Stiff control, boring gameplay, obnoxious semi-static cameras, and terrible graphics make this game completely unenjoyable.
For the unacquainted, Rygar: The Battle of Argus is a port of the PlayStation 2 game, Rygar: The Legendary Adventure, which was originally released over six years ago. One would assume that the game would be improved in a port to a current generation console to justify its existence. Unfortunately, Rygar has seen no improvements whatsoever. As such, the game plays, feels, and looks exactly like what it is: a port of a dated, six-year-old game.
Rygar's story is as generic as they come. Evil (the Titans) invades the land, girl (Princess Harmonia) is captured by bad guys (Icarus), boy (Rygar) must save girl. Thankfully, the setting and characters, derived from Greco-Roman mythology, are interesting enough to keep the player's attention. Players trek through this ancient world as the story's protagonist Rygar from a third person perspective.
At this point it seems near impossible to discuss Rygar: The Battle of Argus without mentioning Sony's popular God of War series. Though Rygar predates the series, the two share strong similarities. Both are set in a mythological Greco-Roman world, both are platformer-adventure titles, and both employ similar battle tactics. Rygar uses the Diskarmor, while Kratos uses the Blades of Chaos; both are strong weapons hooked to chains, which give them range and a unique feel. Regardless of the two games' similarities, one major component separates the two: time. During the gap of time between the original release of Rygar and God of War, many games built on the third-person action formula, polishing it to a point of near perfection. Rygar: The Battle of Argus disregards all of the progress made by games like God of War, throwing players back into 2002.
My biggest grievances with Rygar stem from a few key points. The first and undoubtedly largest is its use of in-game cameras. Similar to other games of the time, such as Devil May Cry and Onimusha, Rygar uses a collection of semi-static cameras. As you walk around any given area, the camera follows along a strict track, never panning around you for a better view; this makes the game's fighting and platforming a constant challenge. It wouldn't be such a problem if it didn't show Rygar from the front most of the time.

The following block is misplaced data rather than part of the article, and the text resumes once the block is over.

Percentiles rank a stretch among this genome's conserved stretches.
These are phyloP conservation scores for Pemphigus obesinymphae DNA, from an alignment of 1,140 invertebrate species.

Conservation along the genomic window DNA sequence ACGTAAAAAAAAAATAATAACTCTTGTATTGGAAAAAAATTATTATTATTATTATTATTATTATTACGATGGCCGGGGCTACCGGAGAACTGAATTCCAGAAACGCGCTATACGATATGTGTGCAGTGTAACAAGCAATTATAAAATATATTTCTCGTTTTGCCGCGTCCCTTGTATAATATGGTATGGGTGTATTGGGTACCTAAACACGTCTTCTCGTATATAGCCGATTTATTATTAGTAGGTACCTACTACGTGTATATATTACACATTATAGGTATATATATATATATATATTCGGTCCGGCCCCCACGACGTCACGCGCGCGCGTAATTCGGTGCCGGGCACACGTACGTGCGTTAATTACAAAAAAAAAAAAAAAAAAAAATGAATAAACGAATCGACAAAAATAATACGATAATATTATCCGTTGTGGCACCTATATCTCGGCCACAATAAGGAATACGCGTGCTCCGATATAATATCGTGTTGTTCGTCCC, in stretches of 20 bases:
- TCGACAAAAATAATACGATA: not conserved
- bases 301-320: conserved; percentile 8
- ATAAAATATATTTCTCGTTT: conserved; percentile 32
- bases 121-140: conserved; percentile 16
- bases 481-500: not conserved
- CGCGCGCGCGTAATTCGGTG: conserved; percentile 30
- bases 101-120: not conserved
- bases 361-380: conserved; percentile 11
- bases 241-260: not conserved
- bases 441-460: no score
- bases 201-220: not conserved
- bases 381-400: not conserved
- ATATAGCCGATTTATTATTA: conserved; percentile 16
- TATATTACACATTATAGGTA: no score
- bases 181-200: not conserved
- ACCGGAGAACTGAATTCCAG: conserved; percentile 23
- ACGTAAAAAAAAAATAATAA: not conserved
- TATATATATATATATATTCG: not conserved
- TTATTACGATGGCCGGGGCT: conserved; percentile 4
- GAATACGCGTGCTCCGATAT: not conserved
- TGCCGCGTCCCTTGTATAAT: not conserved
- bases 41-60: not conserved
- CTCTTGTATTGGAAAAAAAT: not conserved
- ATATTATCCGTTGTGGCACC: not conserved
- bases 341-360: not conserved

The camera problems continue thanks to the game choppily switching to new cameras on a whim. Oftentimes when walking into a new area, the new camera angle causes the player's analog controls to flip-flop, making for a confusing and frustrating battle to reach the desired area. This also causes disorientation, sometimes making it hard to realize exactly where you've ended up.
The second major problem with Rygar involves the combat. Even after playing games from that era, such as the aforementioned Onimusha and Devil May Cry, it's obvious that Rygar's battle techniques—although the first of their kind—were both stiff and outdated. Starting a combo in a particular direction means finishing that combo in that same direction, whether you like it or not. When dealing with multiple enemies, you will needlessly take damage because you're unable to react mid-combo to dispense of enemies attacking from behind.
The final condemnation of Rygar lies in its presentation. Graphically, the game looks awful. It is easily one of the worst-looking Wii games, thanks mostly to the fact that Tecmo apparently didn't put an ounce of effort into updating the game's presentation in the slightest. Furthermore, it does not meaningfully use the Wii Remote and Nunchuk, even though it forces players to use the unwieldy setup. Considering the Classic Controller closely resembles the PS2 controller, an obvious alternate setup would've allowed players to use either a Classic or GameCube Controller. Rather than using the awkward C and Z buttons found on the Nunchuk controller, players could've used the additional face buttons to perform Rygar's guarding and jumping actions.
Gladiator Mode stands as the lone addition to Rygar: The Battle of Argus. Players enter a small arena and are pitted against multiple waves of enemies (and eventually bosses) that they must dispense with. Three rudimentary motions were added in place of the usual button presses found in the main game; unfortunately, these controls are actually stiffer and less responsive than the original button-based combos.
Rygar: The Battle of Argus is a failure on all fronts. It is a port of what is, in my opinion, a poor PlayStation 2 game (even for its time) that shows no signs of improvement. Not even the obvious addition of motion control made it into to the main game, which could've made controlling the Diskarmor an interesting and unique task (though Gladiator mode speaks otherwise). Rygar: The Battle of Argus is a shameless cash-in and should be avoided. Players who feel they need to experience the game are better off rummaging through the clearance bin for a copy of the PlayStation 2 original; aside from the (poor) Gladiator Mode, it is the exact same game, after all.